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2015 construction forecast

Construction’s economic future is set to continue improving throughout the course of 2015. Not only are economists and industry experts optimistic, but so are small business owners in the construction sector. The majority says they are positive about their business’ outlook in the year ahead, according to a report by small business insurer, Hiscox.

Alex Carrick, chief economist for CMD, presenting at CMD’s webcast entitled, “Is the Pace of Construction Investment Set to Quicken?” pegged the U.S. economy with a growth of 3.2% during 2015––almost a full percentage higher than 2014. He believes the consumer price index should grow from 2014’s 1.7% to 1.9% with overall unemployment at 5.8%. Carrick credited the positive outlook to the country’s improving energy environment, a strong high tech sector, and continuing resurgence in manufacturing.

Ken Simonson, chief economist for Associated General Contractors of America, also lists three aspects of the economy that affect overall construction the most. The first is what he calls the “shale gale,” or the growth of the natural gas industry. While drilling for shale gas is a mining operation, the construction industry benefits both directly and indirectly, according to Simonson. There is work onsite getting the location set up for the drilling activities, and there are ancillary construction activities such as transportation and processing that are affected.

The second aspect he mentions is the Panama Canal expansion and the residential revival, especially the strong growth of multi-family. This expansion could affect construction activity at America’s ports, says Simonson, with dredging, piers, storage, warehouse, bridge, and tunnel improvements all figuring into the mix. He predicts that the best overall construction prospects in 2015 will be multi-family, manufacturing, oil and gas fields, pipelines, warehouses, lodging, rail, and data centers. In the long term, he predicts total construction spending will advance from 6% to 10%, with materials costs between 1% and 3% and labor costs between 2.5% and 5% each year until 2017.

Simonson points out that overall construction is still currently at 2009 spending levels. During 2015, he expects a slight rebound in residential from current rates of spending — private nonresidential remaining between 6% to 10% growth and public construction slipping back or staying flat.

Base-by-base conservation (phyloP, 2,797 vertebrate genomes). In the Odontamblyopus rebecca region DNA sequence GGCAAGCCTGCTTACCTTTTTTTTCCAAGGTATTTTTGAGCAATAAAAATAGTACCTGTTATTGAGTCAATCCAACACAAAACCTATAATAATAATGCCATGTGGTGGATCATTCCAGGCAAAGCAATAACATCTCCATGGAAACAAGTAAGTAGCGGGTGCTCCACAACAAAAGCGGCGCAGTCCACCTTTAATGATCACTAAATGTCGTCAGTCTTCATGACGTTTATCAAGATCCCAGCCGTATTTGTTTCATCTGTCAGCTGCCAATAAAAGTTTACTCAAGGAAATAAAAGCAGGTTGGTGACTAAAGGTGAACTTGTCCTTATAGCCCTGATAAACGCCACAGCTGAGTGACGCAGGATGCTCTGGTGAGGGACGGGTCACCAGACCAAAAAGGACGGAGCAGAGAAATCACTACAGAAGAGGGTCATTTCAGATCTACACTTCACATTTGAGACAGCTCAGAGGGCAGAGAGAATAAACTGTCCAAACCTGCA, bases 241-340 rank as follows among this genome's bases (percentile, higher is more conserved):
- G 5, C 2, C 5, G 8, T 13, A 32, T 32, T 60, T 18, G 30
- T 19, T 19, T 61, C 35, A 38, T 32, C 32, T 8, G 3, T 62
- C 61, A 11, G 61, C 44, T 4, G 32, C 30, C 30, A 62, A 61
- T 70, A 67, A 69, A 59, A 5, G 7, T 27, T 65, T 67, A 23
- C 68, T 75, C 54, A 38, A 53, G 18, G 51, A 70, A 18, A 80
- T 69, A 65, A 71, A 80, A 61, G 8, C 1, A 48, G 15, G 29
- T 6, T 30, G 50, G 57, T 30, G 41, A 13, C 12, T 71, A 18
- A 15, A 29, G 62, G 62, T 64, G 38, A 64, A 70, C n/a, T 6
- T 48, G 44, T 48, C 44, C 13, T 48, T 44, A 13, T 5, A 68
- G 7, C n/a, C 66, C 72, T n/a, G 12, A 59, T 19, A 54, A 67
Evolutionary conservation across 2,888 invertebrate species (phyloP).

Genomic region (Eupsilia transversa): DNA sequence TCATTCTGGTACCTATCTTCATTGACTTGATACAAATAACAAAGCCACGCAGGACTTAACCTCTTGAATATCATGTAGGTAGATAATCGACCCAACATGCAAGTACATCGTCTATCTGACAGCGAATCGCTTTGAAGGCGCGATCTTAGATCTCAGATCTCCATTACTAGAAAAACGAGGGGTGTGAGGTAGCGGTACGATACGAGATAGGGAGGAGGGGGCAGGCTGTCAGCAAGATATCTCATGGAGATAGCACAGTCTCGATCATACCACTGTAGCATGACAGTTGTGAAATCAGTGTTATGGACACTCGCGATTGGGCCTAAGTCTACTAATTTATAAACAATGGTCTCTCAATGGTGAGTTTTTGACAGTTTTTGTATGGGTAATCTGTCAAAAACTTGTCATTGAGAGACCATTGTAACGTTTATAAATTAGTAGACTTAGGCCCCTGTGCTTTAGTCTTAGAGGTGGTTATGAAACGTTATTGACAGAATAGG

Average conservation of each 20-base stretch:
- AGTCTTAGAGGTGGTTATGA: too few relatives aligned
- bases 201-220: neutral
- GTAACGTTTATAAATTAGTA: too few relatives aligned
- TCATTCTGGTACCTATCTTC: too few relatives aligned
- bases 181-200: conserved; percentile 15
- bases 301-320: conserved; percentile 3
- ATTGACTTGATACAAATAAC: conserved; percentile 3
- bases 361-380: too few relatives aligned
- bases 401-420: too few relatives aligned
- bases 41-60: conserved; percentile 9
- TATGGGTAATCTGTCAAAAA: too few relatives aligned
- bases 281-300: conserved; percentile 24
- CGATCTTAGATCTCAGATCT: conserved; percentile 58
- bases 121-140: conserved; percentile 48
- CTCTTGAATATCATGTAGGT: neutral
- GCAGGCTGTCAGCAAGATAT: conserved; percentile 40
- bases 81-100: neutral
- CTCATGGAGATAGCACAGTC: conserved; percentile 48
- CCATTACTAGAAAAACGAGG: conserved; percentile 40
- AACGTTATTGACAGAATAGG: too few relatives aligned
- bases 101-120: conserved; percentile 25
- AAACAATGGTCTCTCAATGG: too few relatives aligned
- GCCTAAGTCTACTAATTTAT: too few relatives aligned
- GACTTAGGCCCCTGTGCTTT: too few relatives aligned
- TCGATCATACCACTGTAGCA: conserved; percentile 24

Thirdly, Simonson includes the drop in government spending, increased online spending, and employers reducing their office space as a leading cause for the negative construction economic outlook. He predicts government spending could very well remain flat for the next 10 years, but sees the positive factors as strong enough to continue moving forward.

In a separate report, Robert Murray, chief economist and vice president of Dodge Data & Analytics is also optimistic. The Dodge Construction Outlook predicts that total U.S. construction for 2015 will rise 9% to $612 billion, beating the estimated 2014 starts by 4%.

“Financing for construction projects is becoming more available, reflecting some easing of bank lending standards, a greater focus on real estate investment, and more construction bond measures getting passed. While federal funding for construction programs is still constrained, states are now picking up some of the slack. Interest rates for the near term should stay low, and market fundamentals (occupancies and rents) for commercial building and multifamily housing continue to strengthen.”

Meanwhile, FMI Corporation, a provider of management consulting, investment banking, and development services for the engineering and construction industry, forecasts that total construction put in place will increase 7% in 2015, after adjusting for inflation. In the report, “FMI Construction Overview 2015,” the company characterizes construction’s future growth as “more sustainable than it has [been] in many years.” They caution that weaker areas need to recover before the industry can “hit on all cylinders” again.

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Duane was an owner/builder and a superintendent on single family and multi-family construction projects for many years before becoming an academic instructor who served as a director of education at an Air Force leadership and management school. Today, he writes and develops content for construction companies like Procore.

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